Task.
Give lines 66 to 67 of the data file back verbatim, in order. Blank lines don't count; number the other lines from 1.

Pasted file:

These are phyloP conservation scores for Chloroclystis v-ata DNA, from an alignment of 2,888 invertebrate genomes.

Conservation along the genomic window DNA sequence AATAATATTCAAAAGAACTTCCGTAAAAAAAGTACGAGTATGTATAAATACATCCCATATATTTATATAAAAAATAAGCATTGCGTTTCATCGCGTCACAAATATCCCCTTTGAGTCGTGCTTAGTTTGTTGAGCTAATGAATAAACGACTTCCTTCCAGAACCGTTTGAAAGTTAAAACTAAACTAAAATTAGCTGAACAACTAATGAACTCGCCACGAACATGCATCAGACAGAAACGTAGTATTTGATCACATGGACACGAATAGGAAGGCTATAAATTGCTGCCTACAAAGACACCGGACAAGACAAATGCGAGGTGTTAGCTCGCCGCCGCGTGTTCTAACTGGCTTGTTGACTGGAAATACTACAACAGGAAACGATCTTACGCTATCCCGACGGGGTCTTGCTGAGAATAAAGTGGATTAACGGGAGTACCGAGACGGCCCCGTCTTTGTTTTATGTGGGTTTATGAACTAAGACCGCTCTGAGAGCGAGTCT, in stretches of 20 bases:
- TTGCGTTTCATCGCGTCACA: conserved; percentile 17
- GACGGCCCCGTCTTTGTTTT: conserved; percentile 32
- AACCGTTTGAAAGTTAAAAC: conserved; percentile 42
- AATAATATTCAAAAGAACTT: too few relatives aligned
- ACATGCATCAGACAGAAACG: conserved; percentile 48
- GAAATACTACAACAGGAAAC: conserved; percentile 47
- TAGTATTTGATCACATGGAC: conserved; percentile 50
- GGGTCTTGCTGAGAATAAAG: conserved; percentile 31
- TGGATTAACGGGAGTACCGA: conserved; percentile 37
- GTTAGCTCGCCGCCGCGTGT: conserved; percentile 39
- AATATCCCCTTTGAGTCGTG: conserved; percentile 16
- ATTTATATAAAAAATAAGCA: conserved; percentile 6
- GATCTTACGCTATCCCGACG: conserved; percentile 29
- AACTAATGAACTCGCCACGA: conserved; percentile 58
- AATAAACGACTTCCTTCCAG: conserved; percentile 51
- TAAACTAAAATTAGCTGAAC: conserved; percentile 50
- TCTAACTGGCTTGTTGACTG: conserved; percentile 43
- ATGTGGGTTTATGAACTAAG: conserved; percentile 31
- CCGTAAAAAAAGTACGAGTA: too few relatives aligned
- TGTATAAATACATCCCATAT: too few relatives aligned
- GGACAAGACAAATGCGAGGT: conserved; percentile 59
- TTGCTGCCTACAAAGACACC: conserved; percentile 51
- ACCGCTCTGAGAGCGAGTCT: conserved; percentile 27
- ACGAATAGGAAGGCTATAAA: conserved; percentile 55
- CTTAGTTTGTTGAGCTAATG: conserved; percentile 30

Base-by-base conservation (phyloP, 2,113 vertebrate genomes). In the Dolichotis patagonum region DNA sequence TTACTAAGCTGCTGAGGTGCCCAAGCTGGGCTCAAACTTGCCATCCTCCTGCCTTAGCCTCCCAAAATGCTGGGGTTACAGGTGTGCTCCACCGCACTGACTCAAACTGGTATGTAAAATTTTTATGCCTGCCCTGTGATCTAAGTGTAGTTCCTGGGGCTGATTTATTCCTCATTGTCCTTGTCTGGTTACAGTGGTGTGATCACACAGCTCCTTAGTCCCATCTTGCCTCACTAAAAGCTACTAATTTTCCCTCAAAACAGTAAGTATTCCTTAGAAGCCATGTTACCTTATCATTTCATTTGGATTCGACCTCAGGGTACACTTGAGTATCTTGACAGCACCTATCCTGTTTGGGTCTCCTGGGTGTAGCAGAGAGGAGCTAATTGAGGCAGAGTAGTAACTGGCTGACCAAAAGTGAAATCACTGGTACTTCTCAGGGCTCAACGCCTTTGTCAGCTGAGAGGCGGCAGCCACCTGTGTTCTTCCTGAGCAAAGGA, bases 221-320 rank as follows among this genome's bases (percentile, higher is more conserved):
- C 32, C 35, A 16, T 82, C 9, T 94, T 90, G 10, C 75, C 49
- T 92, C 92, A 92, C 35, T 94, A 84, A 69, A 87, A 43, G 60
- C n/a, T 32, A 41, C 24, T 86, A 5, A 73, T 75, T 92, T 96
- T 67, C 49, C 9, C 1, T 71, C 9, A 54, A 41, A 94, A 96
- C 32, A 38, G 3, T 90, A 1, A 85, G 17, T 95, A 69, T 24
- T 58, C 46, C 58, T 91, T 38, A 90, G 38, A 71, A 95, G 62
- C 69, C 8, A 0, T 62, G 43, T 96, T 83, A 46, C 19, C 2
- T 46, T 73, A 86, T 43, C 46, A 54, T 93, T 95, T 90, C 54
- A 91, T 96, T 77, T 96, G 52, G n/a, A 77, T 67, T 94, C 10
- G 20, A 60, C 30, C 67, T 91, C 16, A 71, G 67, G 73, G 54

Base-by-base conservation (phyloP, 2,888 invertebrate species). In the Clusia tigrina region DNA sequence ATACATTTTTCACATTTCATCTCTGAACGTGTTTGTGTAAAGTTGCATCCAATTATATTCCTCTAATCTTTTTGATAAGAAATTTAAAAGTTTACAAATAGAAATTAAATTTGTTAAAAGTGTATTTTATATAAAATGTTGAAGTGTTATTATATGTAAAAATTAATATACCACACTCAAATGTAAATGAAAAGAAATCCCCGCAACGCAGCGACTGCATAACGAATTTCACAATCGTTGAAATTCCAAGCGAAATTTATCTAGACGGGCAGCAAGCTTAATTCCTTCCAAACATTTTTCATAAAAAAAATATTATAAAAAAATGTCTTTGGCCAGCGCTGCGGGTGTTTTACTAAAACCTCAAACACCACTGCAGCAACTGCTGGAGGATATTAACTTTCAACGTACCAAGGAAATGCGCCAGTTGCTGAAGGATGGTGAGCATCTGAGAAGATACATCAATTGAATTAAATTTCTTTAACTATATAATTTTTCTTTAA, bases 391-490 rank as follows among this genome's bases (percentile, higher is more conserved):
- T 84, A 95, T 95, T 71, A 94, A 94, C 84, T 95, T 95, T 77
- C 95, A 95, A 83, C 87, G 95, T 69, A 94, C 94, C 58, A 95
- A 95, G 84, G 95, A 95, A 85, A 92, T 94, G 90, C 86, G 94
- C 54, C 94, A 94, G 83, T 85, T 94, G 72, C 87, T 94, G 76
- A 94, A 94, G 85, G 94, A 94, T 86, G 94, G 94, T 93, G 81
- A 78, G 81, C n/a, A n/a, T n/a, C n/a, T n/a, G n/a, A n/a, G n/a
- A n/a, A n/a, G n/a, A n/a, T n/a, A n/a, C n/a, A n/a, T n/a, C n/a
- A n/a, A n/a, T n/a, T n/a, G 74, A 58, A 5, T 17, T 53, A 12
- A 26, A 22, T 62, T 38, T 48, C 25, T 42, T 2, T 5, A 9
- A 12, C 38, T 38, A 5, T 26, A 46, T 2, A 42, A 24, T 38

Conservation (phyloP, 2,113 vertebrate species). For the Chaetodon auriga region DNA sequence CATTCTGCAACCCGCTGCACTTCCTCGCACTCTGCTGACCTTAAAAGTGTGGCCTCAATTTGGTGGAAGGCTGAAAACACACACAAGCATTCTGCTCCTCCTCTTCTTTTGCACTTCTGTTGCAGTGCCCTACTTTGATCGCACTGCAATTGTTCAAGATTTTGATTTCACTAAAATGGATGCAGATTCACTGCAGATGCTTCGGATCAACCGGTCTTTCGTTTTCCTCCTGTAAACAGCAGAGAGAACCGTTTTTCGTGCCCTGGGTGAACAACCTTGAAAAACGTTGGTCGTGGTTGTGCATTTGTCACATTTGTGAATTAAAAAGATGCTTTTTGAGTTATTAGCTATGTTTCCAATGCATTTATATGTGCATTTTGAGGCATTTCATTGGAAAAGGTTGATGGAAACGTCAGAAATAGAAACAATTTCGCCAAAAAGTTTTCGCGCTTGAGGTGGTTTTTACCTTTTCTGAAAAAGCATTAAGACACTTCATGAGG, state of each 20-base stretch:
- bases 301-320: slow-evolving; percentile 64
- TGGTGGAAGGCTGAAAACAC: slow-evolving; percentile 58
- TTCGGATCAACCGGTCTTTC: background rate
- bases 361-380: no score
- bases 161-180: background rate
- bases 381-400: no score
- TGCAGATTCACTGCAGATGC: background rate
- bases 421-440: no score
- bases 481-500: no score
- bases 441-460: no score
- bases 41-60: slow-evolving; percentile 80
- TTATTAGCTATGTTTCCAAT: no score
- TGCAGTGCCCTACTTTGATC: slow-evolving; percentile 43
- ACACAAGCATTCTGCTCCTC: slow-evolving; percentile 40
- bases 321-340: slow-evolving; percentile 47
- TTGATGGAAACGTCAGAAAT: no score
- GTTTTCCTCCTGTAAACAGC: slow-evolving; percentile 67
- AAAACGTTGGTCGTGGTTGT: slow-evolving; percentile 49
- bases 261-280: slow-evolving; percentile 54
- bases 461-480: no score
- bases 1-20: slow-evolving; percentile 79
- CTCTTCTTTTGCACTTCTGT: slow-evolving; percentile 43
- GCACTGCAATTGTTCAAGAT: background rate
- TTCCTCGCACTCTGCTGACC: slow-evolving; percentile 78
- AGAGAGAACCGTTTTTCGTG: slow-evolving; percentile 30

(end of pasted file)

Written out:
- TTGATGGAAACGTCAGAAAT: no score
- GTTTTCCTCCTGTAAACAGC: slow-evolving; percentile 67